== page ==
At the start of January, we put pen to paper and come up with our resolutions for the year ahead. Some of us will start a new hobby or aim for an athletic goal, while some of us will be abstaining from a bad habit in a bid for self-improvement.

In light of this, and as a relatively new addition to the team at Ultimate Performance, I figured what better way to make friends than to get everybody in my office to give up something that they really love for a week.

I’m not entirely sure I made a lot of friends through this experiment, if the daily emails were anything to go by, however it did make for a really interesting series of posts looking into human habits and the impacts on our health.

The premise behind the challenge, was to explore some of the most common unhealthy habits held by relatively healthy individuals, and examine how giving up these habits would impact their lifestyles.

When clients train with Ultimate Performance, a strict diet and training plan are to be expected. What is often the hardest and most underestimated part of a transformation, however, are the things that you have to sacrifice in order to achieve your end result.

Managing things like sugar, alcohol, nights out, restaurant dinners, starchy carbs and chocolate can be tough at times. There are a lot of things that we take great pleasure from that don’t marry well with carving an aesthetic physique, so to further explore the challenges faced by our clients we each gave up something that we loved and wrote about it.

Furthermore, in changing our habits for 7 days we opened ourselves up to developing new, healthier habits that we could adapt into our lifestyles for good.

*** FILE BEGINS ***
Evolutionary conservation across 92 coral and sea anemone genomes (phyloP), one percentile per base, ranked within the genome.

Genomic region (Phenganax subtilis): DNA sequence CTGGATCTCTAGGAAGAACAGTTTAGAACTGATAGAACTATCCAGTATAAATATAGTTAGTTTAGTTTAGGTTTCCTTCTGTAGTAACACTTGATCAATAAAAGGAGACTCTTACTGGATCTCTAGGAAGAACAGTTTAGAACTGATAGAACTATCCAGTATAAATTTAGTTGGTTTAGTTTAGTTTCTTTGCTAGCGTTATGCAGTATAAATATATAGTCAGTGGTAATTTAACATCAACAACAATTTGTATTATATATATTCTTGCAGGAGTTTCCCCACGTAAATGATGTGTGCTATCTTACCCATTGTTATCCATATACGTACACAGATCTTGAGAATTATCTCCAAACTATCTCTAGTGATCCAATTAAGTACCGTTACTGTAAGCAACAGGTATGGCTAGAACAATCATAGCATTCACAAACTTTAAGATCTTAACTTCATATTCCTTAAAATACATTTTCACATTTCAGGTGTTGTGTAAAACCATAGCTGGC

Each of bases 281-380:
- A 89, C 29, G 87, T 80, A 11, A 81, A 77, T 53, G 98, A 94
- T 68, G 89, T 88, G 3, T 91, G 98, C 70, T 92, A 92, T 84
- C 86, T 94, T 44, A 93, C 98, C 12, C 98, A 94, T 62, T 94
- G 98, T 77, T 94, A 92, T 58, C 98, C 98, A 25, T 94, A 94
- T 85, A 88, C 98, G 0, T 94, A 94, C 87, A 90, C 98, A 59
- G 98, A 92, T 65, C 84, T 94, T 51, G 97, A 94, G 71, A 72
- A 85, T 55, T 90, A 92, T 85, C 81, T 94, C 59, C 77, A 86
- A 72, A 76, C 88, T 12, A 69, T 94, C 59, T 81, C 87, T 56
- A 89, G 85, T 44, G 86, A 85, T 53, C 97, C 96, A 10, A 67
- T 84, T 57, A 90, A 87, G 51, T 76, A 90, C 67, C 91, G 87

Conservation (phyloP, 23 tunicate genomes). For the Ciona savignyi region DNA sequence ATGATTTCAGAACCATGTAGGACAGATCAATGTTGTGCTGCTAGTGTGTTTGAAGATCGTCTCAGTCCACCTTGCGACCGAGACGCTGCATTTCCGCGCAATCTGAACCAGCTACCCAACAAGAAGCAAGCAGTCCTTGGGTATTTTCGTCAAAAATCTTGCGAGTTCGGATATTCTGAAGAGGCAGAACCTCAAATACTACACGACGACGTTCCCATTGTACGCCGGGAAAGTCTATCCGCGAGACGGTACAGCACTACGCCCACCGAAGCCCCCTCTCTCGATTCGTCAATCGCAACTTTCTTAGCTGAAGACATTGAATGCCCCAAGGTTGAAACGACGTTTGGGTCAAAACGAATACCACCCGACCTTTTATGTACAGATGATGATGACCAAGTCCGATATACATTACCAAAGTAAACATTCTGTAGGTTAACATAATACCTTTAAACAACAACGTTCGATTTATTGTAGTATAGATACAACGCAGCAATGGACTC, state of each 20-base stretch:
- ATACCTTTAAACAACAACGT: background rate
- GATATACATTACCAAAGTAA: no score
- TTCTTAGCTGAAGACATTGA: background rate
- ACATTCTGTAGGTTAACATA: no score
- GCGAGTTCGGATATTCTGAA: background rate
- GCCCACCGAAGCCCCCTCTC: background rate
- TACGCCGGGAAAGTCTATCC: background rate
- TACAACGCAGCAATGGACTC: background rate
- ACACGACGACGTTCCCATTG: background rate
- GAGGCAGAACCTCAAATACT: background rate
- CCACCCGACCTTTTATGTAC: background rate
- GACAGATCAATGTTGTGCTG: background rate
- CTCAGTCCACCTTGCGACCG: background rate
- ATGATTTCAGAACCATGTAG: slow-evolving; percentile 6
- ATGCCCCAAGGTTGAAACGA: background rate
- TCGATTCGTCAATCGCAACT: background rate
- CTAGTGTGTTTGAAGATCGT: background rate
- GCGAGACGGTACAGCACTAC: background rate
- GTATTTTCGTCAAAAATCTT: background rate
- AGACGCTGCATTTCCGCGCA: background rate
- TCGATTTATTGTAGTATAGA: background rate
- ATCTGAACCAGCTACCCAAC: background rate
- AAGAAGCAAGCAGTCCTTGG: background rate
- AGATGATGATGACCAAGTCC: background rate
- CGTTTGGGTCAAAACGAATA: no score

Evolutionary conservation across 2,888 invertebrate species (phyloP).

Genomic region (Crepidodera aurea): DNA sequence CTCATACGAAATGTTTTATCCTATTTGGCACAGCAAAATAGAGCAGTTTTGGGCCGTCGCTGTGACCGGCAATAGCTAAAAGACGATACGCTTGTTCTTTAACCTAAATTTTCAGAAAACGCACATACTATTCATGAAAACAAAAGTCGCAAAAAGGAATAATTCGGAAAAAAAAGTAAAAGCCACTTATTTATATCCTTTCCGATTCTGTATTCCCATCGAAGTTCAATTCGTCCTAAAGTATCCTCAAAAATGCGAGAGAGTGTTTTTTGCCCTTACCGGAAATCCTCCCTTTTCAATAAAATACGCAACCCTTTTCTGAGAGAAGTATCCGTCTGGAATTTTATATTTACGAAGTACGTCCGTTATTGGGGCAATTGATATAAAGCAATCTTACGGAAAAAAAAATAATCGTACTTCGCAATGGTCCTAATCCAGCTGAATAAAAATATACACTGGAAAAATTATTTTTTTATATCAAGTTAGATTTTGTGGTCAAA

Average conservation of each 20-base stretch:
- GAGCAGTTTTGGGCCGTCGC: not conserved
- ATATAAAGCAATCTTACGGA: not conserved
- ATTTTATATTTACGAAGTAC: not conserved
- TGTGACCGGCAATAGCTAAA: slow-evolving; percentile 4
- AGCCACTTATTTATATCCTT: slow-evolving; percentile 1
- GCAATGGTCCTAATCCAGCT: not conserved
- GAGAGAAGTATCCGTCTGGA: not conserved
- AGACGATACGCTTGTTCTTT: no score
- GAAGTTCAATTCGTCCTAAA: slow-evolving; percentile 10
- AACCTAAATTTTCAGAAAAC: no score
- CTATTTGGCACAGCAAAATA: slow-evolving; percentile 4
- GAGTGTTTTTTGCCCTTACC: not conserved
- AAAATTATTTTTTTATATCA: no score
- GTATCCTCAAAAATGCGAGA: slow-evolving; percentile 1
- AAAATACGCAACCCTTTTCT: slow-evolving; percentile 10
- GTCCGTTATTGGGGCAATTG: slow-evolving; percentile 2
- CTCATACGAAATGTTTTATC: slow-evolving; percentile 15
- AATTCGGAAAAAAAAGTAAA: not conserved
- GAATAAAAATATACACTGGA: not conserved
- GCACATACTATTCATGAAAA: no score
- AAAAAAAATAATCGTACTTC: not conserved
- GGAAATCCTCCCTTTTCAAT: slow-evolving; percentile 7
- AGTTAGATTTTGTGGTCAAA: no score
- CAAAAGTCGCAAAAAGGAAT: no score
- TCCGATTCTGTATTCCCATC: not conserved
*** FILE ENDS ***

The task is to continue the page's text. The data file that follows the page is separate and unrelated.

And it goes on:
It was great to consider what habits might be detrimental to your lifestyle or which habits we could add to our lives to make beneficial changes.

To kick off the series, I’ll begin with the coffee king of the office.

Colin loves caffeine, it gives him his get up and go in the morning and a perk in the afternoon. Coffee tastes great and it boosts your energy levels but it also leaves you dehydrated and anxious.

I told Colin to give up caffeine for one week to see how he felt.

Here’s what happened when he gave up caffeine for 7 days.

What happened when: I Gave Up Caffeine

When I was challenged by Jenny to give up caffeine for a week, I knew it would be hard. I knew that I would miss my coffee first thing in the morning and that I might have a bit of a headache to begin with. However, I also knew that too much caffeine had an impact on your health, your sleeping pattern and your blood pressure so I agreed to give it a go.

What I hadn’t realised, was how much caffeine I was actually consuming.

I estimate now, that I was having maybe 2 cups of tea a day, 2 black coffees and 1 or 2 diet soft drinks that contain caffeine. On occasion, I’d also have a pre-workout drink – I guess it all really adds up.

Day 1 – Bombshell

It wasn’t until day 1 of my challenge when I climbed out of bed and headed to the kitchen, that I realised how much I really want some caffeine first thing in the morning to get me going.

What can you realistically drink in the morning that is hot but contains no caffeine? The further question should be, I suppose, Why would you want to?

Because I’d been challenged to felt like a poor reason as I considered a camomile teabag. Isn't that for sleepy octogenarians too posh for Ovaltine?

Day 1 and not only did I miss caffeine, I needed it…

If only to stop the worst headache ever from beating at my head. It would seem my brain very much likes it. The simple answer to my problem was ibuprofen, although it didn’t stop my withdrawal headaches enough to keep me from completely wiping out for the rest of the day. I was already questioning whether this challenge was really worth it.

I had no energy, I wanted to lie on the sofa all day under a duvet with the lights off (and a coffee!)

A colleague’s suggestion of some Man-Up pills didn't help, clearly, I was dying.

Day 2 – Birthday Blues

"Happy Birthday Colin, here are your presents."

"Is one of them coffee?"

So for some reason, I decided to accept this challenge despite the fact that Day 2 just so happened to be my birthday. Smart move.

The headaches have gone but the get-up-and-go has too. I got up and went, slowly, about 2 hours later than usual. I can't help but feel something is missing.